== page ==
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Is copywriting still important in advertising?

Admittedly, as the head of a creative agency, this wasn't a question I thought I'd ever have to seriously answer. But the question has surfaced and I'd like to empathically say, YES! copywriting is still important and possibly more important than ever. I can only assume that copywriting is being taken for granted because it is so pervasive in our everyday lives. Copywriting is everywhere. Ads, videos, blogs, books, emails, product descriptions... all copywriting.
Is copywriting still important in advertising?

In the most recent studies, the average person has an attention span of only 8.25 seconds - 4.25 seconds less than in 2000. And, more importantly, less than a goldfish, which has an exemplary attention span of 9 seconds. Adding to this, the average person is estimated to encounter over 6,000 ads every single day. This means that it’s only the most gripping headline that will get people to click on your page. It’s only the most engrossing story that will keep your audience reading and eager to learn more. And only the most compelling call to action will convert your marketing into sales.

People use content to educate and entertain themselves. So, as an advertising agency, we need to leverage educational and entertaining content to connect people with your products and services. Copy is the most important non-verbal spokesperson for your brand. And, admittedly, one of the best weapons available in a creative agency’s arsenal. It is through words that we give people reasons to believe in you and your brand. Good copywriting gives your brand an identity that can captivate your audiences enough to take an interest in your products and services. Good copywriting will take your brand places… it will turn heads for you;, it will gain trust for you; and finally, good copy will sell for you!

That alone sums up why good copywriting is critical today, but I think it’s worthwhile to understand the different roles copywriting plays in brand development, relevance, memorability and engagement.

Creative copy is about catching and retaining attention long enough to land your brand’s message. This is generally considered to be awareness driven copy. It includes script writing for TV, video, radio and print and is most often ATL driven.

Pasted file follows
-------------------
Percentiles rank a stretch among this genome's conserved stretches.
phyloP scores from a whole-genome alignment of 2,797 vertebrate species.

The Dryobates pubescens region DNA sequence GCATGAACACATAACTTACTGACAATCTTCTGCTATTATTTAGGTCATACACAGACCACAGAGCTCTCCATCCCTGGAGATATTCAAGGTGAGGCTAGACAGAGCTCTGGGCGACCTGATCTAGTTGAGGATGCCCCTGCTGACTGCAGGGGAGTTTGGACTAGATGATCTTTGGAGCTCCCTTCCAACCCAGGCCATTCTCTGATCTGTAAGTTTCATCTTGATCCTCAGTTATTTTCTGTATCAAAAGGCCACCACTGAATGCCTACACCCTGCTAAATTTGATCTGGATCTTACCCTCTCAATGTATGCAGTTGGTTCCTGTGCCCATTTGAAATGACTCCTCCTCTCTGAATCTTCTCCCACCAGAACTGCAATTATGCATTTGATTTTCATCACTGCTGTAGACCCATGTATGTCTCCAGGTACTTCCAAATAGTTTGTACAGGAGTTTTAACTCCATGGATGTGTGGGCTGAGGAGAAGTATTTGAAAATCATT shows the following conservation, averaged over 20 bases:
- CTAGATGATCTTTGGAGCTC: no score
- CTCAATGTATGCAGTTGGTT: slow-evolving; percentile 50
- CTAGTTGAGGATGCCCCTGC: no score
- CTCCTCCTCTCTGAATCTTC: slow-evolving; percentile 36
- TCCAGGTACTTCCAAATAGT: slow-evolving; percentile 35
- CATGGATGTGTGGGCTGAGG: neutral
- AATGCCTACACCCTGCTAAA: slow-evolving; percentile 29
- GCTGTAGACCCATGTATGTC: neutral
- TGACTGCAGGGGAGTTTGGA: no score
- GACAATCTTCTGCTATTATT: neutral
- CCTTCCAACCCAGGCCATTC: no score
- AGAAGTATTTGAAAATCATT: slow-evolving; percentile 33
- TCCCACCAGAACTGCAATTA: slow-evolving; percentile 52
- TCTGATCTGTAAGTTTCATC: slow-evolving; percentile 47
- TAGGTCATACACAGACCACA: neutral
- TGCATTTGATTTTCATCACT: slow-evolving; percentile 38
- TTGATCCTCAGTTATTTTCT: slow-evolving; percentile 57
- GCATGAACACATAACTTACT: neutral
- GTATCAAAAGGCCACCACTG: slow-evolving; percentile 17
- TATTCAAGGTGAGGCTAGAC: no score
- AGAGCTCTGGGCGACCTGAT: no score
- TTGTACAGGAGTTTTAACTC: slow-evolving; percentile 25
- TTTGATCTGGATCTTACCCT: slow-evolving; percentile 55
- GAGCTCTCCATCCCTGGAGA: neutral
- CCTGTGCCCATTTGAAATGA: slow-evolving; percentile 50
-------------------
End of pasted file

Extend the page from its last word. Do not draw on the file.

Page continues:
Sales copy is call-to-action oriented and motivates action or engagement with a brand. It’s all about the deal and is mostly used in TTL or BTL creative campaigns.

Content or corporate copy is informational. It’s strategic, focused and outcomes-based. This is the nitty gritty stuff that your audience needs to know about your brand, products and services. It’s still imperative to keep it interesting though.

Technical copy is all about the detail. It’s procedural and precise and best left to the subject matter experts in that particular field and not copywritten for brand engagement but rather for legal and technical purposes.

PR copy includes the traditional media releases, newsletters, boilerplates, op-eds and features as well as thought leadership pieces. This is copy that helps to solidify a brand’s position and relies on opinion and people to make it insightful and valuable.

Web copy is probably the most expansive and prolific use of copy today. Web pages are filled from top to bottom with copy, but to be effective, its structure, tone, and messaging must be specific, lead generating, engaging to prospects, and most importantly, must make Google love it, so everyone can find it.

Social media copy is the content you see on Instagram, TikTok, Facebook, Twitter and the like. This is the “get your reader’s attention in 15 seconds or less, or don’t bother” medium. It’s short, punchy and most importantly, arresting.

SEO copy is a sub-sub category because searchable keywords can (and should) be used in any of the online categories above, but it requires a specialist to execute it effectively and one who understands that what Google wants is to establish Trust, Authority & Expertise before it will recommend you.

In closing, I have three golden rules when assessing whether we’ve achieved our standard of great copy

  1. Great copy doesn’t have to impress everyone. It just has to impress the right people – your target audience.
  2. Copy that is compelling and engaging, is unforgettable.
  3. Great copywriting must be evocative, because it’s emotion – not facts – that grip you, engage you and compel to you to act.

Let’s talk about your advertising needs. Mail me, I can’t wait to help build your brand with you… az.oc.yroviynobe@luap

9 Feb 2023 10:59


About Paul Middleton

Managing Director at Ebony+Ivory